November 10, 2021
Why is it easier for White people than for Black, Latino and Native American people, to get mortgages, and to get good interest rates on loans? Some of the answer is about economic racial disparities in income, wealth, and employment that impact applicants’ ability to pay back a loan. Some of it comes from lender bias, conscious or not. But some of it -- maybe a lot -- almost certainly comes from the methods that lenders use today to evaluate risk. Those methods are becoming obsolete, both in the original underwriting of the loan and again at the point where the loan decision is reviewed for compliance with fair lending laws.
This last problem may be poised for change.
My guests today are Lisa Rice, CEO of the National Fair Housing Alliance, and Kareem Saleh, founder and CEO of Fairplay. Lisa is a civil rights activist. Kareem is a tech guy who founded a startup that uses AI analytics to deliver what he calls Fairness as a Service. They come from two different worlds, but they have teamed up to work on the problem of unfair lending.
In our discussion, they tell the story of how they came together. It starts with Lisa’s organization suing Facebook over housing search algorithms that worsen housing discrimination. In settling the suit, Facebook agreed to monitoring, and Lisa turned to Fairplay to conduct it.
As the Facebook example illustrates, there’s no doubt that AI-driven decision making can worsen bias. That problem gets a lot of attention. Less appreciated, perhaps, is the that well-designed AI also has the potential to reduce discrimination. Furthermore, it can reduce it regardless of its origins -- whether the bias was created by another AI, or was created by the age-old problem of human attitudes and mistakes, or was created by archaic processes and tools left over from the analog era, before we had abundant, digitized data.
As Kareem explains, AI can be designed to optimize for the results we want to attain. He uses the example of driverless cars. If they are programmed to minimize the time spent traveling from point A to point B, they will probably break speed limits and traffic rules to do it. As a result, they need to be designed to optimize for compliance and safety as well as speed. The same logic applies to use of algorithms in credit.
In our conversation, Lisa talks about the landscape of housing and mortgage inequality, which, appallingly, is worse now than it was when Congress passed the Fair Housing Act over 50 years ago. She and Kareem talk about how this picture is changing and the opportunities to do better.
See the links below for other shows where we’ve explored doing better through modernized underwriting. The basic logic is that there are millions of creditworthy consumers who don’t fare well in traditional underwriting because current risk models look at only a small amount of information about them -- mainly credit history and credit scores -- simply because this is the only information that has been easy to obtain and evaluate. Digitization can now add far more data into the mix, at low cost. And AI can help analyze it quickly, inexpensively and, if done right, fairly. Kareem says lenders can double their approvals, with no loss of loan quality. That’s what you call a win/win.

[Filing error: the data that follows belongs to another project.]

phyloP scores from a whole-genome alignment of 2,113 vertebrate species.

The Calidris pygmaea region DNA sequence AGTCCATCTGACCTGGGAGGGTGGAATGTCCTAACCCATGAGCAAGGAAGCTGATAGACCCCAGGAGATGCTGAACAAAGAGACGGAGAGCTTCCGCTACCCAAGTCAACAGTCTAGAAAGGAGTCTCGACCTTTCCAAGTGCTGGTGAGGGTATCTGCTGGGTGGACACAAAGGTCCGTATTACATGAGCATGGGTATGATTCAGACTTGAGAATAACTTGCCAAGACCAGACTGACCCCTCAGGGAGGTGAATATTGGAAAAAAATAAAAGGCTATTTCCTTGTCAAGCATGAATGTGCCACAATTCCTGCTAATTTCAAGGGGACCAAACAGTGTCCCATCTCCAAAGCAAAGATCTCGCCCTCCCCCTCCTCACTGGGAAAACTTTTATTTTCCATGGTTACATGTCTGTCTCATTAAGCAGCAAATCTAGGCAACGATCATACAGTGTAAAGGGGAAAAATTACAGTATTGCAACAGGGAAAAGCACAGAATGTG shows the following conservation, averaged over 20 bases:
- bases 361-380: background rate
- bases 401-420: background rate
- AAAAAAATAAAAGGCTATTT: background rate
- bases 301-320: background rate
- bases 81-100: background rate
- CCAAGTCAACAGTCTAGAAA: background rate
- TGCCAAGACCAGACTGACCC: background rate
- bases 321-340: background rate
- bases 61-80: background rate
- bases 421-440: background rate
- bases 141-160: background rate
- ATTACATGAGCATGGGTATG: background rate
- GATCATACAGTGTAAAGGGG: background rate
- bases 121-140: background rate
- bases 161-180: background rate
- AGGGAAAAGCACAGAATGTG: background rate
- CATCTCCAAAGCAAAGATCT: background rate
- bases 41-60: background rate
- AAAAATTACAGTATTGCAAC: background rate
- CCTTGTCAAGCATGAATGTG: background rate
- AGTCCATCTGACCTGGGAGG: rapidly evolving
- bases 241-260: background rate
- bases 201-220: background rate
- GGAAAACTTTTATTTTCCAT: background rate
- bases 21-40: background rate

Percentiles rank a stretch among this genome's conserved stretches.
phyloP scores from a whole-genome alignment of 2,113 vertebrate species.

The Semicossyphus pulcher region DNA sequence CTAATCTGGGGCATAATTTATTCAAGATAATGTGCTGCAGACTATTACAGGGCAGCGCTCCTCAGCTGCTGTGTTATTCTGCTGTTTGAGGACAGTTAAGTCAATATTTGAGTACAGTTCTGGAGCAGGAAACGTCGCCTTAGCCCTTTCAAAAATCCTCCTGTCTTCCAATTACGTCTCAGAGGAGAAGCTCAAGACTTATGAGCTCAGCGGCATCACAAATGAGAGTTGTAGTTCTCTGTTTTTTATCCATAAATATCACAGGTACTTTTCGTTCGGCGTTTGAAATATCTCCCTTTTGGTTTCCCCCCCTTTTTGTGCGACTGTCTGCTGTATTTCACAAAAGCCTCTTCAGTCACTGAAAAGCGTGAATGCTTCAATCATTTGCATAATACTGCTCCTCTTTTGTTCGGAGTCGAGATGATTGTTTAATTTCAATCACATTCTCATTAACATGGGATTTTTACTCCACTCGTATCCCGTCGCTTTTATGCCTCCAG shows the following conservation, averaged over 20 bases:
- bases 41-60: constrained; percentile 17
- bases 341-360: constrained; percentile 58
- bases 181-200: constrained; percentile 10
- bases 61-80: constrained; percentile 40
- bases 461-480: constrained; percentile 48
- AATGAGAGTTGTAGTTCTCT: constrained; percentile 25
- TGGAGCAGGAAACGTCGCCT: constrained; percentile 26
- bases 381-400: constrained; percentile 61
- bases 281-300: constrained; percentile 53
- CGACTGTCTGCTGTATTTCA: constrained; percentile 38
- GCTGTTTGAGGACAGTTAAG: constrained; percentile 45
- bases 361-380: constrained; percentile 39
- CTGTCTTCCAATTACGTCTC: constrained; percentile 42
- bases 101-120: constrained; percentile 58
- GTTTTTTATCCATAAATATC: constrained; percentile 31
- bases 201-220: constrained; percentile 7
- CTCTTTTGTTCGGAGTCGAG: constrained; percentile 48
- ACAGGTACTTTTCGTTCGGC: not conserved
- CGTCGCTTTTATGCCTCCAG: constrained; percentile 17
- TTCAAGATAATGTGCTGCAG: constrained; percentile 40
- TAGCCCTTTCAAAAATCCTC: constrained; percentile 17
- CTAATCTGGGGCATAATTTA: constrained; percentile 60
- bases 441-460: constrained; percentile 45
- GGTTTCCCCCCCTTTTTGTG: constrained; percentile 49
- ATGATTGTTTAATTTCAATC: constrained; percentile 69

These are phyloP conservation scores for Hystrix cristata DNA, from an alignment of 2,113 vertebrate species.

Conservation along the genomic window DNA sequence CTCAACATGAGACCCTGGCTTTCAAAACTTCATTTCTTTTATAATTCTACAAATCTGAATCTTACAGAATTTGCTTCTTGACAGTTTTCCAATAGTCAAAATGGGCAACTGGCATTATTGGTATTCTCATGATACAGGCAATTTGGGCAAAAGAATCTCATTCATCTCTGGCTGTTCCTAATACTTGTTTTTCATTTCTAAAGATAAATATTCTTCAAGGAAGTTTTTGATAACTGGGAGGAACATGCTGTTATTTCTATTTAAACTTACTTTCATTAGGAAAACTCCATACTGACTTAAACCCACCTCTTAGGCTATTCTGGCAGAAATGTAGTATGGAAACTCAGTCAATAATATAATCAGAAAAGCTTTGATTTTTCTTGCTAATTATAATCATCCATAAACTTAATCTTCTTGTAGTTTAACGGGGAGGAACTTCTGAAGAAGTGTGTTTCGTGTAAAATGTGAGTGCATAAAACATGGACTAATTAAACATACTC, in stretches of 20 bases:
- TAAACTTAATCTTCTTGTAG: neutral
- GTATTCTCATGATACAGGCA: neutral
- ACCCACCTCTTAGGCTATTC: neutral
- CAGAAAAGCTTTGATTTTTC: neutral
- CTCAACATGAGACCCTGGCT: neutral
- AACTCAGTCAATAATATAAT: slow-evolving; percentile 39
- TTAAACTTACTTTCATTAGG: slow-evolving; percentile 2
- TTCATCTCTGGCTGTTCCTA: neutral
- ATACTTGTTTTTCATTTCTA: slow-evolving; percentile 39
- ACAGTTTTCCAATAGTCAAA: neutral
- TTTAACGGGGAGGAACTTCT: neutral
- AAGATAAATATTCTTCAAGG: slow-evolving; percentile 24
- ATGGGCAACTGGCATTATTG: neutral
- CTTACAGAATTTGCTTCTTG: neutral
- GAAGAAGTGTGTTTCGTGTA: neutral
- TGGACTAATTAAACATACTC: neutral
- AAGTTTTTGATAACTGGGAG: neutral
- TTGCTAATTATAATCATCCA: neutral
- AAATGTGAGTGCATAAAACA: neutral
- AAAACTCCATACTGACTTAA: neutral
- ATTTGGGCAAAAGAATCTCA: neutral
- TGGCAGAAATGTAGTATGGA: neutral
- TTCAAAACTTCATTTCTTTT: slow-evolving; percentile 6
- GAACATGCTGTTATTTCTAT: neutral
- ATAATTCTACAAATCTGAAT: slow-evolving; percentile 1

For our regulators in the audience -- and I know there are huge numbers of you -- note that
Lisa raises a critical problem that will have to be solved: if these new tools will in fact correct for bias that has pervaded the system up to now, much of the industry will be afraid to adopt them, for fear that doing so will reveal discrimination in earlier lending. We have exactly the same risk emerging in AML, another area where vastly superior compliance tools are coming on stream, using better data and analytics. If the industry could do sharper, more inclusive risk assessment -- methods that would bring more, better loans to more people, correcting for structural bias while maintaining or improving loan quality -- it would be a travesty for the industry avoid it for fear that their regulators will punish them for past actions, ones that were undertaken what was the best available methods at the time (and were generally being used by the regulators too).
Lisa outlines some ideas for dealing with this almost inevitable problem. In my view, it will take proactive regulatory leadership to move the whole sector forward, and minimize the harm to consumers who can’t get loans or who pay more every month than they should, because our technology is stuck in the past.
My view is that this technology has more potential to close the stubborn racial credit gap than anything else on the horizon. That, in turn, could go a long way toward closing the racial wealth gap too. It could be the biggest step toward equal credit opportunity, and fair housing, since credit discrimination was first outlawed, a half century ago.